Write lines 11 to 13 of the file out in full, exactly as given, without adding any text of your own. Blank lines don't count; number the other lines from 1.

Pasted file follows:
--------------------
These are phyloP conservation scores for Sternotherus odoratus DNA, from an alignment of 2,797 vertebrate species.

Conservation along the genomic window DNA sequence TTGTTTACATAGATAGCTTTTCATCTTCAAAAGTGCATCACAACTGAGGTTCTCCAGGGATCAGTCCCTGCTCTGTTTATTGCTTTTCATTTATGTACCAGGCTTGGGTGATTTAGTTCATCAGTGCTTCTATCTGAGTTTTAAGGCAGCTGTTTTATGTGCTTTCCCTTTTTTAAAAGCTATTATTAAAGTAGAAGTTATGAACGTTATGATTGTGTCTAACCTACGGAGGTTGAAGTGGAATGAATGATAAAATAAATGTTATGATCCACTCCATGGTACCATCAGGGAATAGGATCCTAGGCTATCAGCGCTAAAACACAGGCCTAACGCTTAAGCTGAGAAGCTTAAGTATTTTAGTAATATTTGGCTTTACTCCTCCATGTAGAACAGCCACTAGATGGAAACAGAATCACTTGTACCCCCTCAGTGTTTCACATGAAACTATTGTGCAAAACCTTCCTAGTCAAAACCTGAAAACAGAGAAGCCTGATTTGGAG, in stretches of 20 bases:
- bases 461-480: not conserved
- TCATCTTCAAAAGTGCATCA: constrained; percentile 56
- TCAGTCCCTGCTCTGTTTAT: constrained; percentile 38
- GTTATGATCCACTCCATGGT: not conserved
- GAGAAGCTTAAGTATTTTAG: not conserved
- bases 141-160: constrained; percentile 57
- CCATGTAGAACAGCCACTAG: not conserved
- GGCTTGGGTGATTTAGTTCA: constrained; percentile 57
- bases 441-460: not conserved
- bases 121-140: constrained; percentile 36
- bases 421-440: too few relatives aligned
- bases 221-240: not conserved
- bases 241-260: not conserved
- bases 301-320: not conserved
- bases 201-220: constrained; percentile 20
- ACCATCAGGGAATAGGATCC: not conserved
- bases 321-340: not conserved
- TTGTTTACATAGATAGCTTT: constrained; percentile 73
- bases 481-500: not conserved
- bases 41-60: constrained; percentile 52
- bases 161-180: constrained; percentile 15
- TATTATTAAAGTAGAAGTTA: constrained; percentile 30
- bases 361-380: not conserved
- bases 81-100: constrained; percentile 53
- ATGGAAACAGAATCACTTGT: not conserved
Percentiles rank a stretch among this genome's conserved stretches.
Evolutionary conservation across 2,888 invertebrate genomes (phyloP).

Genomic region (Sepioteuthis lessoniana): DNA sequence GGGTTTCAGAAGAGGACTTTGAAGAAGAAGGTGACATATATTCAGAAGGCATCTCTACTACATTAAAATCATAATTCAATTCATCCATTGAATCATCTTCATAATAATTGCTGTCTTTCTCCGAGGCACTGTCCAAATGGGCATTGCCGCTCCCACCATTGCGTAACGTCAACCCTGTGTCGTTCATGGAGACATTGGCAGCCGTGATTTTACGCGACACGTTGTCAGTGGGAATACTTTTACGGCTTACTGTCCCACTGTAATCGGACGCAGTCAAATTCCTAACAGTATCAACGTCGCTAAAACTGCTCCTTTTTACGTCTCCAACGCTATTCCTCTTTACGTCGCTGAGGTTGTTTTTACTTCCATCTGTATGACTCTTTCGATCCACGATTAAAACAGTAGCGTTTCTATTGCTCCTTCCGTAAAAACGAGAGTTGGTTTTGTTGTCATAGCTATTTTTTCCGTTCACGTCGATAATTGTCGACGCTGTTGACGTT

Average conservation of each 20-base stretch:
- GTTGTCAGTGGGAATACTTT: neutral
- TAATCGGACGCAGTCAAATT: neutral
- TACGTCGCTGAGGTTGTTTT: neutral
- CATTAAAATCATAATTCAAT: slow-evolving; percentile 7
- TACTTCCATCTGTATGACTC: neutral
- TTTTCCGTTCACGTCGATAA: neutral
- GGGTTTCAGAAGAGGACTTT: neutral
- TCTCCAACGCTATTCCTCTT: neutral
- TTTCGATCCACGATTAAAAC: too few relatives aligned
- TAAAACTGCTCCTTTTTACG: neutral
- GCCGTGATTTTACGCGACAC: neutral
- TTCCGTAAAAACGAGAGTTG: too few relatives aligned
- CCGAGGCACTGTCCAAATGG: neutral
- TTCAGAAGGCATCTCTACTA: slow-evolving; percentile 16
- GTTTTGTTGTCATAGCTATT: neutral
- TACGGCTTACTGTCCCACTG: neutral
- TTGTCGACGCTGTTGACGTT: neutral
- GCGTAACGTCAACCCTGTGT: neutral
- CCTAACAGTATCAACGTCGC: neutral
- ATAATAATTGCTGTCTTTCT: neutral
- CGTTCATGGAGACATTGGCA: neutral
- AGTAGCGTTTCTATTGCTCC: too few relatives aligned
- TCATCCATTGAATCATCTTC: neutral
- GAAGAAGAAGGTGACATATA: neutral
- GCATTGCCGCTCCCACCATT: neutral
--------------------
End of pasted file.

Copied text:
- bases 441-460: not conserved
- bases 121-140: constrained; percentile 36
- bases 421-440: too few relatives aligned